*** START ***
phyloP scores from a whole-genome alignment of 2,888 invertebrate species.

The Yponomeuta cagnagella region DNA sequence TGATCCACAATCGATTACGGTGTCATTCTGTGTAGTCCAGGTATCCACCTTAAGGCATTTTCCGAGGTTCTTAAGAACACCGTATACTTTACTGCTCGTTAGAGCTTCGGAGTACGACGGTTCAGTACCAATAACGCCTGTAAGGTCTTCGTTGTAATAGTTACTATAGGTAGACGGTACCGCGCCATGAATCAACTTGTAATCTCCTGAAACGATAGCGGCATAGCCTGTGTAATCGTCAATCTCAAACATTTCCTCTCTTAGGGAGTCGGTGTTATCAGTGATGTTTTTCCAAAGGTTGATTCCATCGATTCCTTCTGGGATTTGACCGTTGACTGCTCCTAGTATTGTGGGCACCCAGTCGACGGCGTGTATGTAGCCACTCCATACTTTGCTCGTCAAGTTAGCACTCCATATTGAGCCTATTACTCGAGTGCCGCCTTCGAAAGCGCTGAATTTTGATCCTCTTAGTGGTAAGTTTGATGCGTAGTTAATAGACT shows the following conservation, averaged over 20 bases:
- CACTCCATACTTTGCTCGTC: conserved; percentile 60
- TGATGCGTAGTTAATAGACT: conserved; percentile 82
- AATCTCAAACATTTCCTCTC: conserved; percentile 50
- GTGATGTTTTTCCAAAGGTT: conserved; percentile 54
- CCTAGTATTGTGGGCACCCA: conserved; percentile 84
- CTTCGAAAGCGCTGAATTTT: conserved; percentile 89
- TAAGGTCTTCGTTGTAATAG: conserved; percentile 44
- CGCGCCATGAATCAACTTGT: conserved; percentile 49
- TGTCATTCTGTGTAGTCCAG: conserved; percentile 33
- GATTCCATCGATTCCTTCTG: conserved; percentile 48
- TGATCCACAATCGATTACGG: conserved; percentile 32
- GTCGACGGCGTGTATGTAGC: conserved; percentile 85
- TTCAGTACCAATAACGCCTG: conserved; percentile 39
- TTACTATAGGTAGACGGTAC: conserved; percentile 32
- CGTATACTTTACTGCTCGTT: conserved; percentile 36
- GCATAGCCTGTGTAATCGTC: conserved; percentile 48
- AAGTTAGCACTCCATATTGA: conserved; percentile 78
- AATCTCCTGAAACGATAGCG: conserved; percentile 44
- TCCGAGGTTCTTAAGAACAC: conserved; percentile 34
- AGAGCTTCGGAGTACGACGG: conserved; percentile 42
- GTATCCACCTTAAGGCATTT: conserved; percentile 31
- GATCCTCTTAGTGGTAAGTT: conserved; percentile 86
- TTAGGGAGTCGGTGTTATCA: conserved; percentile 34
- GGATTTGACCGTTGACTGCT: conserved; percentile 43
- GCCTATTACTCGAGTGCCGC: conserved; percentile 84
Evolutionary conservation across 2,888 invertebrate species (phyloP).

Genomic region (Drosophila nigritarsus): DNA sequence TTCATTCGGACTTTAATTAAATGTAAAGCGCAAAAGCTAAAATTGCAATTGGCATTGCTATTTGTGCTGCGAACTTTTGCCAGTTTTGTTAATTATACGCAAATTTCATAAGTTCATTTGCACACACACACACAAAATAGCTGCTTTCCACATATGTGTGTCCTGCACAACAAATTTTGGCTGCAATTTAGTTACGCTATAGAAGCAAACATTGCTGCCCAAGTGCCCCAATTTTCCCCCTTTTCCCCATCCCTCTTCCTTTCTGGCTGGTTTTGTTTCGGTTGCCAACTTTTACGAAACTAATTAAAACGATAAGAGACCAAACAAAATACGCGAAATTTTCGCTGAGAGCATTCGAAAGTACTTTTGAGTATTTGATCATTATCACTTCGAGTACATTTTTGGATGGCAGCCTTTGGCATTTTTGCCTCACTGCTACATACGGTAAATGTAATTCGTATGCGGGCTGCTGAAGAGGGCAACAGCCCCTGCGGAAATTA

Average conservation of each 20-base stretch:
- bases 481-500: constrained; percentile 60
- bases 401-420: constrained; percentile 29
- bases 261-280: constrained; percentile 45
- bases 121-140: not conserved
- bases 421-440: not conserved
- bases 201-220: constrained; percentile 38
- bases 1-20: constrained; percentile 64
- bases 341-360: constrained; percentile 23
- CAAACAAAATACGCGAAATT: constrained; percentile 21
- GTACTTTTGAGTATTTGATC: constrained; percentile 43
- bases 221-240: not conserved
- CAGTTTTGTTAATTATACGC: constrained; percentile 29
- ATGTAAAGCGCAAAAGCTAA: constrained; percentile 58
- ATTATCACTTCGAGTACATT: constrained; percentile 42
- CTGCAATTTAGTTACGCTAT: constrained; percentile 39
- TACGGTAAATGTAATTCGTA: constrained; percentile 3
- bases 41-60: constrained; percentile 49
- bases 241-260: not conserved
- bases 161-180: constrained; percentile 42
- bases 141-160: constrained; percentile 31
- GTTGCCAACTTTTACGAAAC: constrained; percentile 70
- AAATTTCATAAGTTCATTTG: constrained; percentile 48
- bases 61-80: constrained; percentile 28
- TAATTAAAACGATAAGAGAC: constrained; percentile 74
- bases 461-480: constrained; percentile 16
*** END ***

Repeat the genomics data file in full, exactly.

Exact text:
phyloP scores from a whole-genome alignment of 2,888 invertebrate species.

The Yponomeuta cagnagella region DNA sequence TGATCCACAATCGATTACGGTGTCATTCTGTGTAGTCCAGGTATCCACCTTAAGGCATTTTCCGAGGTTCTTAAGAACACCGTATACTTTACTGCTCGTTAGAGCTTCGGAGTACGACGGTTCAGTACCAATAACGCCTGTAAGGTCTTCGTTGTAATAGTTACTATAGGTAGACGGTACCGCGCCATGAATCAACTTGTAATCTCCTGAAACGATAGCGGCATAGCCTGTGTAATCGTCAATCTCAAACATTTCCTCTCTTAGGGAGTCGGTGTTATCAGTGATGTTTTTCCAAAGGTTGATTCCATCGATTCCTTCTGGGATTTGACCGTTGACTGCTCCTAGTATTGTGGGCACCCAGTCGACGGCGTGTATGTAGCCACTCCATACTTTGCTCGTCAAGTTAGCACTCCATATTGAGCCTATTACTCGAGTGCCGCCTTCGAAAGCGCTGAATTTTGATCCTCTTAGTGGTAAGTTTGATGCGTAGTTAATAGACT shows the following conservation, averaged over 20 bases:
- CACTCCATACTTTGCTCGTC: conserved; percentile 60
- TGATGCGTAGTTAATAGACT: conserved; percentile 82
- AATCTCAAACATTTCCTCTC: conserved; percentile 50
- GTGATGTTTTTCCAAAGGTT: conserved; percentile 54
- CCTAGTATTGTGGGCACCCA: conserved; percentile 84
- CTTCGAAAGCGCTGAATTTT: conserved; percentile 89
- TAAGGTCTTCGTTGTAATAG: conserved; percentile 44
- CGCGCCATGAATCAACTTGT: conserved; percentile 49
- TGTCATTCTGTGTAGTCCAG: conserved; percentile 33
- GATTCCATCGATTCCTTCTG: conserved; percentile 48
- TGATCCACAATCGATTACGG: conserved; percentile 32
- GTCGACGGCGTGTATGTAGC: conserved; percentile 85
- TTCAGTACCAATAACGCCTG: conserved; percentile 39
- TTACTATAGGTAGACGGTAC: conserved; percentile 32
- CGTATACTTTACTGCTCGTT: conserved; percentile 36
- GCATAGCCTGTGTAATCGTC: conserved; percentile 48
- AAGTTAGCACTCCATATTGA: conserved; percentile 78
- AATCTCCTGAAACGATAGCG: conserved; percentile 44
- TCCGAGGTTCTTAAGAACAC: conserved; percentile 34
- AGAGCTTCGGAGTACGACGG: conserved; percentile 42
- GTATCCACCTTAAGGCATTT: conserved; percentile 31
- GATCCTCTTAGTGGTAAGTT: conserved; percentile 86
- TTAGGGAGTCGGTGTTATCA: conserved; percentile 34
- GGATTTGACCGTTGACTGCT: conserved; percentile 43
- GCCTATTACTCGAGTGCCGC: conserved; percentile 84
Evolutionary conservation across 2,888 invertebrate species (phyloP).

Genomic region (Drosophila nigritarsus): DNA sequence TTCATTCGGACTTTAATTAAATGTAAAGCGCAAAAGCTAAAATTGCAATTGGCATTGCTATTTGTGCTGCGAACTTTTGCCAGTTTTGTTAATTATACGCAAATTTCATAAGTTCATTTGCACACACACACACAAAATAGCTGCTTTCCACATATGTGTGTCCTGCACAACAAATTTTGGCTGCAATTTAGTTACGCTATAGAAGCAAACATTGCTGCCCAAGTGCCCCAATTTTCCCCCTTTTCCCCATCCCTCTTCCTTTCTGGCTGGTTTTGTTTCGGTTGCCAACTTTTACGAAACTAATTAAAACGATAAGAGACCAAACAAAATACGCGAAATTTTCGCTGAGAGCATTCGAAAGTACTTTTGAGTATTTGATCATTATCACTTCGAGTACATTTTTGGATGGCAGCCTTTGGCATTTTTGCCTCACTGCTACATACGGTAAATGTAATTCGTATGCGGGCTGCTGAAGAGGGCAACAGCCCCTGCGGAAATTA

Average conservation of each 20-base stretch:
- bases 481-500: constrained; percentile 60
- bases 401-420: constrained; percentile 29
- bases 261-280: constrained; percentile 45
- bases 121-140: not conserved
- bases 421-440: not conserved
- bases 201-220: constrained; percentile 38
- bases 1-20: constrained; percentile 64
- bases 341-360: constrained; percentile 23
- CAAACAAAATACGCGAAATT: constrained; percentile 21
- GTACTTTTGAGTATTTGATC: constrained; percentile 43
- bases 221-240: not conserved
- CAGTTTTGTTAATTATACGC: constrained; percentile 29
- ATGTAAAGCGCAAAAGCTAA: constrained; percentile 58
- ATTATCACTTCGAGTACATT: constrained; percentile 42
- CTGCAATTTAGTTACGCTAT: constrained; percentile 39
- TACGGTAAATGTAATTCGTA: constrained; percentile 3
- bases 41-60: constrained; percentile 49
- bases 241-260: not conserved
- bases 161-180: constrained; percentile 42
- bases 141-160: constrained; percentile 31
- GTTGCCAACTTTTACGAAAC: constrained; percentile 70
- AAATTTCATAAGTTCATTTG: constrained; percentile 48
- bases 61-80: constrained; percentile 28
- TAATTAAAACGATAAGAGAC: constrained; percentile 74
- bases 461-480: constrained; percentile 16